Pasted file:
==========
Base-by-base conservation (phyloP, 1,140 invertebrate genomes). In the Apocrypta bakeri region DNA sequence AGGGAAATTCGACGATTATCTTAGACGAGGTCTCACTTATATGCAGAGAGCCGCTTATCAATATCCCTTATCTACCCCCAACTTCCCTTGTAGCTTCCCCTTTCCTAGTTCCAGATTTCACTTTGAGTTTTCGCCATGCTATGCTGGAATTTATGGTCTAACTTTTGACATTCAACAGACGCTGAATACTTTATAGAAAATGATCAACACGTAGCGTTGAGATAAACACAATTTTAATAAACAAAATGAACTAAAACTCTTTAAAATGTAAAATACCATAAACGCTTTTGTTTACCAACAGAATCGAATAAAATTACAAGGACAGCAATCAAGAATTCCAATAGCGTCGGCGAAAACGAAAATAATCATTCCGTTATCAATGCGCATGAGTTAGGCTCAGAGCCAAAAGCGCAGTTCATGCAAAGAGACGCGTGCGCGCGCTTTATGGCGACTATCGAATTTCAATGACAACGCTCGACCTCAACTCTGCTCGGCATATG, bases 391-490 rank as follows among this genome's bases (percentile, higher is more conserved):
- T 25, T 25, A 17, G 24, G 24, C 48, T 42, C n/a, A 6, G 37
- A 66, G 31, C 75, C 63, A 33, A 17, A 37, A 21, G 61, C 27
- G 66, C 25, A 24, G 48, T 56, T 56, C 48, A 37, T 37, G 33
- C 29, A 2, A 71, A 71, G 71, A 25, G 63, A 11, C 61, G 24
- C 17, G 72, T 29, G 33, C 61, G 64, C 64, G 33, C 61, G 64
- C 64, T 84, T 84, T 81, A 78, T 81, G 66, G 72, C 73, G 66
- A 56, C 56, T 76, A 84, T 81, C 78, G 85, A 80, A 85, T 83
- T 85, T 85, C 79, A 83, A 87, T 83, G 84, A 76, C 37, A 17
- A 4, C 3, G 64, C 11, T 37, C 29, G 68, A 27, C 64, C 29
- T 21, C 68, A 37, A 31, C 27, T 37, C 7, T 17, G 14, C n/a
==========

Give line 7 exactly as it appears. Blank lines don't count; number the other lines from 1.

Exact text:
- C 64, T 84, T 84, T 81, A 78, T 81, G 66, G 72, C 73, G 66